Last reviewed 31 March 2021

A new UK Health Security Agency (UKHSA) for public health and disease security has been announced by the Government and will be formally in place from April.

Headed by Deputy Chief Medical Officer Dr Jenny Harries, the new organisation will bring together Public Health England (PHE), NHS Test and Trace and the Joint Biosecurity Centre to continue to tackle Covid-19 as well as protect the population from future health threats.

Health and Care Secretary Matt Hancock said it was time to build on the foundations of PHE, NHS Test and Trace and the Joint Biosecurity Centre to create “a dedicated mission driven national institution for health security, that brings together all these capabilities” to respond to pandemics, communicable disease and external threats such as bioterrorism.

He said the UKHSA will be an essential partner leading on health security for the whole of the UK, “collaborating with devolved administrations and the public health agencies for Scotland, Wales and Northern Ireland and crucially, working in partnership with directors of public health, and our partners in local government.”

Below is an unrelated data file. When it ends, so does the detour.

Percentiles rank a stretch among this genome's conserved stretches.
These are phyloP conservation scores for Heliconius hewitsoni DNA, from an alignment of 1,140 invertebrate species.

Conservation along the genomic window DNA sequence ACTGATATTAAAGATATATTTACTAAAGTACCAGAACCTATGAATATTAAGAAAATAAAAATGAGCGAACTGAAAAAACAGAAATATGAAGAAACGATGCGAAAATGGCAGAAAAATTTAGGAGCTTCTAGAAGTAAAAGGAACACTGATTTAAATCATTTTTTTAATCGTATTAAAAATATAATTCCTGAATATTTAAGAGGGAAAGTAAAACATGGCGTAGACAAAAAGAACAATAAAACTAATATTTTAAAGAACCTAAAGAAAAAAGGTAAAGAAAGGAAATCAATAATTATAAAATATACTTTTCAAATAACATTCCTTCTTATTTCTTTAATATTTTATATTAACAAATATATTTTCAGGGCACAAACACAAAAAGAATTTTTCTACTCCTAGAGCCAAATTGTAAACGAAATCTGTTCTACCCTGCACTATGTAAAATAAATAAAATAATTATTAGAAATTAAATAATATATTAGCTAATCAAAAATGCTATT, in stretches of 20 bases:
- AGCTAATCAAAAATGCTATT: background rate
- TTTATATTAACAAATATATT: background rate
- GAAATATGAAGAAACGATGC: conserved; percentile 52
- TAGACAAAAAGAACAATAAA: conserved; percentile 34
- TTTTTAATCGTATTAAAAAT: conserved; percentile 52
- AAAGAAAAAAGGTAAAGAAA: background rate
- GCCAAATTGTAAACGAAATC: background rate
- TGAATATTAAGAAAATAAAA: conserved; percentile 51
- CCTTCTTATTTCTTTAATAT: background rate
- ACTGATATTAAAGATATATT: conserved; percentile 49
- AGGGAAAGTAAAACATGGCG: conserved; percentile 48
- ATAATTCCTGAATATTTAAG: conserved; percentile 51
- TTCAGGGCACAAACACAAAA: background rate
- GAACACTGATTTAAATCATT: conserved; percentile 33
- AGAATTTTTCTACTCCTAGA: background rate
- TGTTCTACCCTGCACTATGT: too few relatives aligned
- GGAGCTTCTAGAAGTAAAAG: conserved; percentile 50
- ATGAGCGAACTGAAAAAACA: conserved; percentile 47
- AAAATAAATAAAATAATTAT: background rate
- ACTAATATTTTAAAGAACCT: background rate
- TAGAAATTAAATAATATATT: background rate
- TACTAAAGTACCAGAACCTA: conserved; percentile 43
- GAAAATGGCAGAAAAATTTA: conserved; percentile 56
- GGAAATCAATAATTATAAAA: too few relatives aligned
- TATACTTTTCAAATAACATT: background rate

He said Dr Jenny Harries has local, regional and national experience, and is perfectly placed to help the organisation learn lessons from the Covid-19 response, and keep the country in a state of readiness to respond to infectious diseases and other external health threats.

Plans to replace PHE with a new health protection body were first announced in Summer 2020, when Baroness Dido Harding was appointed to lead what was initially referred to as The National Institute for Health Protection, in an interim role. In August 2020, Matt Hancock claimed that creating the new organisation would “support a culture of collaboration and change, shunning silos and unnecessary bureaucracy”.

More detail is expected in the coming days about how health promotion activities, such as on obesity and smoking, will be managed in the future.